irteen of the Federal officers of highest rank, and confine them in cells, to be dealt with in the same manner as the crew of the Savannah should be. The name of Colonel Corcoran was the first drawn out of the urn, to be held as a hostage for Captain Smith, of the privateer Jefferson Davis, who had been condemned to be hung in Philadelphia.
Colonel Corcoran was given to understand that he would be hung on the day after authentic information was received that Captain Smith had been put to deathCaptain Smith had been put to death.
Thirteen others, drawn by lot, were placed in close confinement to await the issue of the hanging of the crew of the Savannah.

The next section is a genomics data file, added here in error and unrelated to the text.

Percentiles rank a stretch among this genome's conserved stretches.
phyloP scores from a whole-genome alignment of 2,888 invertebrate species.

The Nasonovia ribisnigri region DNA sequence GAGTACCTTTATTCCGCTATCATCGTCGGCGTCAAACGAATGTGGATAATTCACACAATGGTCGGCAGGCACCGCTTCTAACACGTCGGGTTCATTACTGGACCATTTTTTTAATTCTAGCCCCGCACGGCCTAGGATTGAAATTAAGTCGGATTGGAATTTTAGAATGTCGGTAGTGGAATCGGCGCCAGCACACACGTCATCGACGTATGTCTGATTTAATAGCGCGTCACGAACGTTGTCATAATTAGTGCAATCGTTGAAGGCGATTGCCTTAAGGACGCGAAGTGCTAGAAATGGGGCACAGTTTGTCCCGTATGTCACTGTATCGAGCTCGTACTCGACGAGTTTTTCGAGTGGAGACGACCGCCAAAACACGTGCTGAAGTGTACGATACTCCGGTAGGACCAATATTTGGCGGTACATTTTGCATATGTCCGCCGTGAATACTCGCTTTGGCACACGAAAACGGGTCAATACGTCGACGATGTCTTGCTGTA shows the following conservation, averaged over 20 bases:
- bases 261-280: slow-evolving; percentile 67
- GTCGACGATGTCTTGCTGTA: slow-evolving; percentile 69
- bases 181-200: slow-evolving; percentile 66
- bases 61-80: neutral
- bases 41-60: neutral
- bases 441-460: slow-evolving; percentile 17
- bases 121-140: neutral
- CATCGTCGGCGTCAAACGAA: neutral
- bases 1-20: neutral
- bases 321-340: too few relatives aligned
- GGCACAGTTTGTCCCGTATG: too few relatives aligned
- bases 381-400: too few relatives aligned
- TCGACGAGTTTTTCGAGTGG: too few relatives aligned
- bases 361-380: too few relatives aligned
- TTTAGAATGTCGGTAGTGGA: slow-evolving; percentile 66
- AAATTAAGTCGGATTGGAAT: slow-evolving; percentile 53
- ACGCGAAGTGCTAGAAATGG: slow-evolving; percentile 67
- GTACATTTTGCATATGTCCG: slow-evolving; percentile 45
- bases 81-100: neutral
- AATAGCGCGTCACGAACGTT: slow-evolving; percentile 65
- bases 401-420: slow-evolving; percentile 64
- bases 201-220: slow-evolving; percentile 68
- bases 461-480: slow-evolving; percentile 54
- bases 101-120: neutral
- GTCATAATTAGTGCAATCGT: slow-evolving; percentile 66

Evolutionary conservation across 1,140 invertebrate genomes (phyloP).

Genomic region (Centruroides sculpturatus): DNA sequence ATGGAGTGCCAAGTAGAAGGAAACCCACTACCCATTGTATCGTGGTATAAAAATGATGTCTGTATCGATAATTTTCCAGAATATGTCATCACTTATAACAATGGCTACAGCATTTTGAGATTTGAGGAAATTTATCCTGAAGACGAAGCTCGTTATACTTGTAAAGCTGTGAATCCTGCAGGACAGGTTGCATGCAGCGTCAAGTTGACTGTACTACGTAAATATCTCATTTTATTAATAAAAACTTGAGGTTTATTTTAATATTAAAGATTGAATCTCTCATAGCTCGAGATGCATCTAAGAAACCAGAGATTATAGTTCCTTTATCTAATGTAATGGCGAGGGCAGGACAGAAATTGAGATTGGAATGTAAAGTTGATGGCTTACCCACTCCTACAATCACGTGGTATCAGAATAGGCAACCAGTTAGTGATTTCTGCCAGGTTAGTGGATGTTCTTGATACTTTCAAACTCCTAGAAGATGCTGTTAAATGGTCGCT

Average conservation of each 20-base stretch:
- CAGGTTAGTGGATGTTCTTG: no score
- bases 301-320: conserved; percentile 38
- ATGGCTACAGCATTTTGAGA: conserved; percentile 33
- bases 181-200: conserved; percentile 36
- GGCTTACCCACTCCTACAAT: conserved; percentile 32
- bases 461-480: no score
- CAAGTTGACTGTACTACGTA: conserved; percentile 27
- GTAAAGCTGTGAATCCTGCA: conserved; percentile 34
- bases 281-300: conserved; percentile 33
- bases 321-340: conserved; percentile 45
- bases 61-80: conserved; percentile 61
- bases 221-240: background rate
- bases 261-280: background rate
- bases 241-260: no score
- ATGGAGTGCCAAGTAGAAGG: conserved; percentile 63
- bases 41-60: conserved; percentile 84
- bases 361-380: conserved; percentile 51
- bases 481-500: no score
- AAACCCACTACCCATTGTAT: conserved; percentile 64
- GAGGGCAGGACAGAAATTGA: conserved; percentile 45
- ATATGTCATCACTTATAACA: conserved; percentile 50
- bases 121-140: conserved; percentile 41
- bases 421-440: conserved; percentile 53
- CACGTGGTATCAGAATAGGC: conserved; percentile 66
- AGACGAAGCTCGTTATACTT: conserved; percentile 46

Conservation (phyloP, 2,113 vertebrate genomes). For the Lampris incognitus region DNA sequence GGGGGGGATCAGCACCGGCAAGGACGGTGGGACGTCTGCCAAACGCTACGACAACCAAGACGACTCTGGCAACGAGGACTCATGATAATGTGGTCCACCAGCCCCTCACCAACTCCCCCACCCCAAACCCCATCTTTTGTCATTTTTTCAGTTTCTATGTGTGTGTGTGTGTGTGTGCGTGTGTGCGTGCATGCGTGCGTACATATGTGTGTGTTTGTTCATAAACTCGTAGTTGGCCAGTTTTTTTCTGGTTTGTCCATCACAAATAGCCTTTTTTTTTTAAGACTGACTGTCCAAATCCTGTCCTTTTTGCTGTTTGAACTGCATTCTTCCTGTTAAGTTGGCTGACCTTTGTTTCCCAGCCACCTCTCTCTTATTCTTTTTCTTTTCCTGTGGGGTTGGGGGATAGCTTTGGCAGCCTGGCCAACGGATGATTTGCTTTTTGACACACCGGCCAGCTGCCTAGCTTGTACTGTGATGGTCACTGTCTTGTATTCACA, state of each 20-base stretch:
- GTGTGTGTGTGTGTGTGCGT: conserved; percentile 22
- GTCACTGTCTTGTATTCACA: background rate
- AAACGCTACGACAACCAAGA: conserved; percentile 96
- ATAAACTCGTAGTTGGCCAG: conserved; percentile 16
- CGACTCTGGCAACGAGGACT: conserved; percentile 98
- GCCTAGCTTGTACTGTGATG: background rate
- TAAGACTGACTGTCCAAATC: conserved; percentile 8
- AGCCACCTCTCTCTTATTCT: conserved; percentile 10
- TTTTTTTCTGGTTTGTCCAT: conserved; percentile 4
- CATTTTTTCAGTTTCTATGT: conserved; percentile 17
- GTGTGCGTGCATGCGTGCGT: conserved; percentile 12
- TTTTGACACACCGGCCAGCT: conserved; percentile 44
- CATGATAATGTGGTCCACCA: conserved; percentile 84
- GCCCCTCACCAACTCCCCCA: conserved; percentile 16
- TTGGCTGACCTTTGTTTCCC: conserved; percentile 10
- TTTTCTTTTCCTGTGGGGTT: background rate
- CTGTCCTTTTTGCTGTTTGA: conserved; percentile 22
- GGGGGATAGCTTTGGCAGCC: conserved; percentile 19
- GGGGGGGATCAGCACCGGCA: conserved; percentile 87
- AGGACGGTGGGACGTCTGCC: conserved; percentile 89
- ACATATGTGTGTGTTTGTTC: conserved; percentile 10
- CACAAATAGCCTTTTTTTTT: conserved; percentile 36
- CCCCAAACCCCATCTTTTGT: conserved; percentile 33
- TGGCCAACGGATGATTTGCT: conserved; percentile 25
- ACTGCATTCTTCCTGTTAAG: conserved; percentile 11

They were as finally settled—Captains Ricketts and Mc-Quade, who had drawn fatal numbers, on account of their wounds being substituted by others—Colonels Lee, Cogswell, Wilcox, Woodruff and Woods; Lieutenant-Colonels Bowman and Neff; Majors Potter, Revere and Vogdes; Captains Rockwood, Bowman and Keffer. None of the privateers were executed, and the hostages were su